The initial approach to a prospect is the most crucial part of the sales presentation. All the selling skills in the world won’t matter if you don’t get your foot in the door. If you don’t handle the situation correctly, the first impression can be the only impression!
Up front, state your name, the company you represent and the services you’re there to sell. Try not to beat around the bush – make a strong statement like, “I’d like to share an idea with you. I’m in the transportation business. I’m assuming that you’re always looking for ideas that will help your company ship or receive goods in a way that will make your company more efficient, more service driven, and more profitable. I’d like to run some ideas by you.”
This statement is a big attention-getter and opens the door. It creates immediate interest. Of course, you then have to substantiate your statement with an excellent sales presentation.
Early in your initial meeting be sure to mention the names of several of your satisfied customers. This is done to establish credibility. It lets the prospect know that your solutions have benefited leading logistic decision-makers that came to the well-informed decision to trust you and your ideas. Make it a point to discuss other customers in their industry who are working in similar environments. When you speak about familiar customers who have found the solutions to similar shipping problems through your services, you’ll get the prospect’s immediate attention.
If you know beforehand that the prospect knows little about your company and nothing about yourself, it can pay off to send a short bio-sketch and a few magazine and newspaper articles that have featured your company. Providing something tangible to the prospect can add a new dimension to the relationship.
There are too many freight sales reps in the U.S. today to even come up with an accurate number. I think it’s important for your prospect to know about your qualifications. Tell the prospect about yourself. No grandstanding or patting yourself on the back, just an informative look at your career and the customers you’ve helped. It lets the prospect know that he’s dealing with a professional. It tells him that he’s not dealing with the run-of-the-mill freight rep. In the transportation business there are two kinds of sales people: those who add value to the client’s traffic department, and those who seem to mishandle every shipment or transaction their company is involved with (late, damaged, billed incorrectly, etc.). Let the customer know early on that you fall into the first category.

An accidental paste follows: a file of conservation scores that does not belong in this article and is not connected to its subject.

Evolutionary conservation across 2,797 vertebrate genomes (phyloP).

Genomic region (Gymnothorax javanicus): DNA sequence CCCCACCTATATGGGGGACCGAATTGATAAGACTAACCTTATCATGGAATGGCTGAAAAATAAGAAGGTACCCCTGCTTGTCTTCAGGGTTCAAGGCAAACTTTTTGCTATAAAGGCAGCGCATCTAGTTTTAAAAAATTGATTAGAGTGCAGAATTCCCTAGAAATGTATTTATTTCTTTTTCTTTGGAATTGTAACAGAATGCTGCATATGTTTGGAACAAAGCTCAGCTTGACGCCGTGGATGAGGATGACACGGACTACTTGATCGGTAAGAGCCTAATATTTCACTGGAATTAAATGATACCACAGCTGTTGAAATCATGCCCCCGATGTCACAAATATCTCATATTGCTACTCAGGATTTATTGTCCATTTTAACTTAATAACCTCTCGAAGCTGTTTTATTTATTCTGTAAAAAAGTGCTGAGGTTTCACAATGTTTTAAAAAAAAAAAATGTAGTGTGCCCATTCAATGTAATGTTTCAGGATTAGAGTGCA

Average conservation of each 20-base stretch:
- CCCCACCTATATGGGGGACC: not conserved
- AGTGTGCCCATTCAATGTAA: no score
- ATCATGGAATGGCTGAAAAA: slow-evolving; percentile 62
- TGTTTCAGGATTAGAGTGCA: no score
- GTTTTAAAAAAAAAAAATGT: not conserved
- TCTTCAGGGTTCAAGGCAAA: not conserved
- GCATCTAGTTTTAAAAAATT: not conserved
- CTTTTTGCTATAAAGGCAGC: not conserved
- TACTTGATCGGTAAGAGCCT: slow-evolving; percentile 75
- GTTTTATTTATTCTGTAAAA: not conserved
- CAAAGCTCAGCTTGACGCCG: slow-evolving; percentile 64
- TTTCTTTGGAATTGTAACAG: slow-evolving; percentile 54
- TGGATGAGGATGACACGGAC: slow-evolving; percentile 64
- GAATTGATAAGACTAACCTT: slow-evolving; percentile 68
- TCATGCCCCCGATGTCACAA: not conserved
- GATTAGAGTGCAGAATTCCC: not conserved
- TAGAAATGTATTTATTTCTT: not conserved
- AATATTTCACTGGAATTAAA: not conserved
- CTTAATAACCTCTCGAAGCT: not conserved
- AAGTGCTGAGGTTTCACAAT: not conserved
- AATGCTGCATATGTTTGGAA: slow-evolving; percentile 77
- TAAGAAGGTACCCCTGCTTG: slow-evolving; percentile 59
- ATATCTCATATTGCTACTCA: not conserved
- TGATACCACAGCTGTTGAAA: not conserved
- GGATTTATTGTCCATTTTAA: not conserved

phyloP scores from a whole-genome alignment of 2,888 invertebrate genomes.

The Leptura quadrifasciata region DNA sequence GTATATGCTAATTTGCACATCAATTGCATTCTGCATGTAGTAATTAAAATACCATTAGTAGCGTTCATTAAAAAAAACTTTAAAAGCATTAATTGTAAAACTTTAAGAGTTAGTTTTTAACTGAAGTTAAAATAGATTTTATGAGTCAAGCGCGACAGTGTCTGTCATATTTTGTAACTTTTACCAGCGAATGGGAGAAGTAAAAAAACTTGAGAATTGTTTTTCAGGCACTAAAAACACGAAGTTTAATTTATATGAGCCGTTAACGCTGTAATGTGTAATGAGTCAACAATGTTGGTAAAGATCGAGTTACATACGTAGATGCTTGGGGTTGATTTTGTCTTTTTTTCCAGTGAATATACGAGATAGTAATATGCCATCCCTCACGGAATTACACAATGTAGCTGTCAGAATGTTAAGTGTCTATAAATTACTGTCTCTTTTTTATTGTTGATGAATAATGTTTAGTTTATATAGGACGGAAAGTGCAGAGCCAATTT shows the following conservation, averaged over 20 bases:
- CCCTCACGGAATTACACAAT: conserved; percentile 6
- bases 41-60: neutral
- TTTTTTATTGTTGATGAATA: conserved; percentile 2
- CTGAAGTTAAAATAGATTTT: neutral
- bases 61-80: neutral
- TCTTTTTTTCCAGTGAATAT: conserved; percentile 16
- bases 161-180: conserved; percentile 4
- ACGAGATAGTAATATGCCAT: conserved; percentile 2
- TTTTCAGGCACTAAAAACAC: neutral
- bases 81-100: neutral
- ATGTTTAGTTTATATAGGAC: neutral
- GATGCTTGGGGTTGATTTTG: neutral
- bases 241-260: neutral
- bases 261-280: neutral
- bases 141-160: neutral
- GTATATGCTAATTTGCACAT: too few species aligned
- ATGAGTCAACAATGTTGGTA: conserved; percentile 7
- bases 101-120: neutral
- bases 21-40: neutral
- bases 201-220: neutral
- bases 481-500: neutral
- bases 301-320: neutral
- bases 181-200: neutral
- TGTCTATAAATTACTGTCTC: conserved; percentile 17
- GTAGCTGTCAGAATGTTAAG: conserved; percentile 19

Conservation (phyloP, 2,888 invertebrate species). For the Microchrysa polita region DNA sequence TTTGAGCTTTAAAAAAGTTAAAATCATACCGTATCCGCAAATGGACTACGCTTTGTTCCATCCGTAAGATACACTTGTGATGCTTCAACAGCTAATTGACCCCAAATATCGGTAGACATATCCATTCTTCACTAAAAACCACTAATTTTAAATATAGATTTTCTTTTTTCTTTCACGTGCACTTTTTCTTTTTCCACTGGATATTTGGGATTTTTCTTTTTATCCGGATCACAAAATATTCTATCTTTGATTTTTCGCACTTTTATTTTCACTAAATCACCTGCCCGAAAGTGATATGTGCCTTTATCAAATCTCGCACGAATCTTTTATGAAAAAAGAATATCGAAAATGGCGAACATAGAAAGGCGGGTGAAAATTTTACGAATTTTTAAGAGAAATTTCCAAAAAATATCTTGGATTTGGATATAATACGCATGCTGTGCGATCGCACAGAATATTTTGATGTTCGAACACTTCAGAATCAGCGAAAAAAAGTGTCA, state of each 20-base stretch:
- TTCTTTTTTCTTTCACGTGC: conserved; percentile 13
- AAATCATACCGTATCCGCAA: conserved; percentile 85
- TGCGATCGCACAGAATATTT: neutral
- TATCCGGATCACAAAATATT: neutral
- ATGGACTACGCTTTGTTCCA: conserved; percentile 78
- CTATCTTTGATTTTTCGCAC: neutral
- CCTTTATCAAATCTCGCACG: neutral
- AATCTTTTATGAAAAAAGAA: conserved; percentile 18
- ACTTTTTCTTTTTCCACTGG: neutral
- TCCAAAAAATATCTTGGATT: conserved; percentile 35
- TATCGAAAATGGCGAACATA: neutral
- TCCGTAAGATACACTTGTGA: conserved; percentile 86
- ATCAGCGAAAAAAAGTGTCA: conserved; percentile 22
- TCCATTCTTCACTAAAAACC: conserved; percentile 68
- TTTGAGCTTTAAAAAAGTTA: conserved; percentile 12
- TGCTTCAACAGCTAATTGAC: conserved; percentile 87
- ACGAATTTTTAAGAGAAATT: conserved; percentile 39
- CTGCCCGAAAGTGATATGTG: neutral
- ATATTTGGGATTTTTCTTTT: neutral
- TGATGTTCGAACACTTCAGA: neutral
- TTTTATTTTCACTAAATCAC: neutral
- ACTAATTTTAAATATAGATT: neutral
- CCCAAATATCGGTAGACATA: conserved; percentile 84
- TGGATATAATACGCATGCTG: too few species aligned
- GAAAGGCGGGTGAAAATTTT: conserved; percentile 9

Of course, when the moment of truth arrives, you’ll have to find the best way to make a good first impression. Take into consideration the particular dynamics of your prospect’s age, position, and gender in comparison with your own. Accommodate and welcome the differences.
Every prospect will react differently to what you have to say. Some prospects will give you all the time in the world, while others believe making time for a ten minute meeting threatens a crisis. Some are skeptical, while others are freethinkers who pride themselves on being open to new ideas. The point is you can’t win everyone over with a single script designed to handle the first few minutes.
Usually there is an advantage to begin an exchange by focusing on your own observations and experiences. Doing so takes some of the pressure off of the prospect, who’ll be expecting you to try to “draw him out.”
You can always find something that will serve as a positive conversational starting point that has to do with the way your prospect has chosen to decorate his or her surroundings. It may sound corny, but it’s a fact, people say a lot about themselves in the way they decorate their offices.
First impressions are lasting impressions. By using the advice in this chapter you‘ll put the customer at ease and give them confidence in your ability to handle their demanding logistic needs. In the process, you’ll develop a lot of new customers and lasting friendships.
“The better your relationships the shorter your sales cycle and the more money you will make.”